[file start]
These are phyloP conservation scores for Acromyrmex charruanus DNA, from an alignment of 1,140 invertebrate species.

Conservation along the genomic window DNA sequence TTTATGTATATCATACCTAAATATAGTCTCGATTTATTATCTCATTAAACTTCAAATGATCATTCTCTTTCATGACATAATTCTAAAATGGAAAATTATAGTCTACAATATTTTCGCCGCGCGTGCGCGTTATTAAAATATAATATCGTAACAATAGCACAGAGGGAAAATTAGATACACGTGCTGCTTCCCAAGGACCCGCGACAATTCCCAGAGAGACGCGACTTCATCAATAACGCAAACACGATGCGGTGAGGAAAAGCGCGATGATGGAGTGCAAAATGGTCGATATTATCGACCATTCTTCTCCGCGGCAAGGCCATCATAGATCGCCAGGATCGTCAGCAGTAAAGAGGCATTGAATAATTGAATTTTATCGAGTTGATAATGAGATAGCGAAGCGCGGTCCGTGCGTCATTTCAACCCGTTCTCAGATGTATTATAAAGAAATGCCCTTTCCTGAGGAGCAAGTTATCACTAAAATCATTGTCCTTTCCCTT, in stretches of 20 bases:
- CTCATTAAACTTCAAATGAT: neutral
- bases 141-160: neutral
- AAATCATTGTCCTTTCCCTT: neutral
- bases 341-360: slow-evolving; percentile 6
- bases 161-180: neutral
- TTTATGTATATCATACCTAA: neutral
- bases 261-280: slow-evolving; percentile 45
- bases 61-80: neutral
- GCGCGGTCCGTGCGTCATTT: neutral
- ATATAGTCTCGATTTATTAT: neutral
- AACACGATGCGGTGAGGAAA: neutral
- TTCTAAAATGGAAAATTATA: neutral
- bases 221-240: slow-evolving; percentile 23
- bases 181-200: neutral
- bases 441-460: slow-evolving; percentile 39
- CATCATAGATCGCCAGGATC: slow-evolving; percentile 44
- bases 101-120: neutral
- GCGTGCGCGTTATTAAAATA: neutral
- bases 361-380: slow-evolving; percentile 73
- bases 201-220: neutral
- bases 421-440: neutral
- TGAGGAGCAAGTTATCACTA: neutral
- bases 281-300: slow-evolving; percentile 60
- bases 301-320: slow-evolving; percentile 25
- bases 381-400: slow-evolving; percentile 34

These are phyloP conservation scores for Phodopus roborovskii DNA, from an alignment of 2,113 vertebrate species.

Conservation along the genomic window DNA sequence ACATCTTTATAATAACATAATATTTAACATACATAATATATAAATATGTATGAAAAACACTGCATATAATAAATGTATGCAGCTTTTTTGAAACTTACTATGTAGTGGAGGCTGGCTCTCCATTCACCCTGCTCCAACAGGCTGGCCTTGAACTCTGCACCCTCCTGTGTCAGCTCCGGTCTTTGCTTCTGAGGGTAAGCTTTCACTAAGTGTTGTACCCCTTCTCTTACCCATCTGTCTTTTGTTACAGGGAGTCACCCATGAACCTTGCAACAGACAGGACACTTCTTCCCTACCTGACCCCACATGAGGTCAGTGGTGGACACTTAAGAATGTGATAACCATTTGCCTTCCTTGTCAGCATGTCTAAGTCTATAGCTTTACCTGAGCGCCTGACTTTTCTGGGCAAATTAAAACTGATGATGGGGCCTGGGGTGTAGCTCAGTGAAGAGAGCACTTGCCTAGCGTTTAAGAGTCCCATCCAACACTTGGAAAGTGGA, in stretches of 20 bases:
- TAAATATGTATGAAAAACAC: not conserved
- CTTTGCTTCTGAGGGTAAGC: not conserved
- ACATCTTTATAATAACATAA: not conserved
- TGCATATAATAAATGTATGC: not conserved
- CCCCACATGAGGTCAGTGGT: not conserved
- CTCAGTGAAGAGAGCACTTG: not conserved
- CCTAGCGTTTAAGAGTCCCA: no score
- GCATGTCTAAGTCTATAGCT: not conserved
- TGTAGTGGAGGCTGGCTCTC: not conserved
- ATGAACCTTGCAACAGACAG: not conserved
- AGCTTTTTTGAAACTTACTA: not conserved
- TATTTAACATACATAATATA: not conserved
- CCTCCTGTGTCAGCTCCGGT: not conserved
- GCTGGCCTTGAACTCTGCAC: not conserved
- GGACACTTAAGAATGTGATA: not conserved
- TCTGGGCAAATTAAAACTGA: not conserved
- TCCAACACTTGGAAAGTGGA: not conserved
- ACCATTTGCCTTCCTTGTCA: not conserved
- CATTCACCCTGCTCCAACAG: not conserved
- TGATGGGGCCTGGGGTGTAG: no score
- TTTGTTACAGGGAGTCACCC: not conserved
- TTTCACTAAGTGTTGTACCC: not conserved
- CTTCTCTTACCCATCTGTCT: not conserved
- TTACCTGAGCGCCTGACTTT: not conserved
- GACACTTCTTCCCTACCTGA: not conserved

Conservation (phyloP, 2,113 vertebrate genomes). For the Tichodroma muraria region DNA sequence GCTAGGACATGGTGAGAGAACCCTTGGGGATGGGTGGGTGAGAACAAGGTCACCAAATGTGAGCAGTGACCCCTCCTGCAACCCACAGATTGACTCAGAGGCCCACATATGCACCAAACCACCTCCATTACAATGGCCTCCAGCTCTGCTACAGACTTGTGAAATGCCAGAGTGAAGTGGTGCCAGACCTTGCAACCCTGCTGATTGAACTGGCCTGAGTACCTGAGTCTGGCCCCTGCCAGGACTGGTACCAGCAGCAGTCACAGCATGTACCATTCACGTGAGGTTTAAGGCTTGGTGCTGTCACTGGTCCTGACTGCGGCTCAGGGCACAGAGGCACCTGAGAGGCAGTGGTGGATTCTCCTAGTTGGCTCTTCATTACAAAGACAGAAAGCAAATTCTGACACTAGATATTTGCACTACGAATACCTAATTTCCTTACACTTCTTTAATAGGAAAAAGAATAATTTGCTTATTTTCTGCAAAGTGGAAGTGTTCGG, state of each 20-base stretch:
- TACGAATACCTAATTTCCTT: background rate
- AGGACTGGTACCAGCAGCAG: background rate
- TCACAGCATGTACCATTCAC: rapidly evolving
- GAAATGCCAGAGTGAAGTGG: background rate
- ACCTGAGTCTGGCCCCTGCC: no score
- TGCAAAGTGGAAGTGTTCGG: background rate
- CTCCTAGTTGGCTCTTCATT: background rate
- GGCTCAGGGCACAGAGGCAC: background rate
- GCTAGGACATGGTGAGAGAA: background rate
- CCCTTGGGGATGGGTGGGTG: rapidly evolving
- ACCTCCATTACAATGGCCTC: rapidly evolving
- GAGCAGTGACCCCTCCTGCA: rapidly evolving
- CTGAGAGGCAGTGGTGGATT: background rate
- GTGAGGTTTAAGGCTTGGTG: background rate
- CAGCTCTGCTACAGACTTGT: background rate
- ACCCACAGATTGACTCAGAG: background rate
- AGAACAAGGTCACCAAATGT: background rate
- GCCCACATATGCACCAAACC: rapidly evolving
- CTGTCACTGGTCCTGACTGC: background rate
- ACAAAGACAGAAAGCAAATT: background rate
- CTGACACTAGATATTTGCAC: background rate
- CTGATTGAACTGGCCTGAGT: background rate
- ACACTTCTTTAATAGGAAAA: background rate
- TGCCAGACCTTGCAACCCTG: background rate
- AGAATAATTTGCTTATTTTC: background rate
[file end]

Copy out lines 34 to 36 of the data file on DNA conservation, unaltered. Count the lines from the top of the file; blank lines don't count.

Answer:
- CCCCACATGAGGTCAGTGGT: not conserved
- CTCAGTGAAGAGAGCACTTG: not conserved
- CCTAGCGTTTAAGAGTCCCA: no score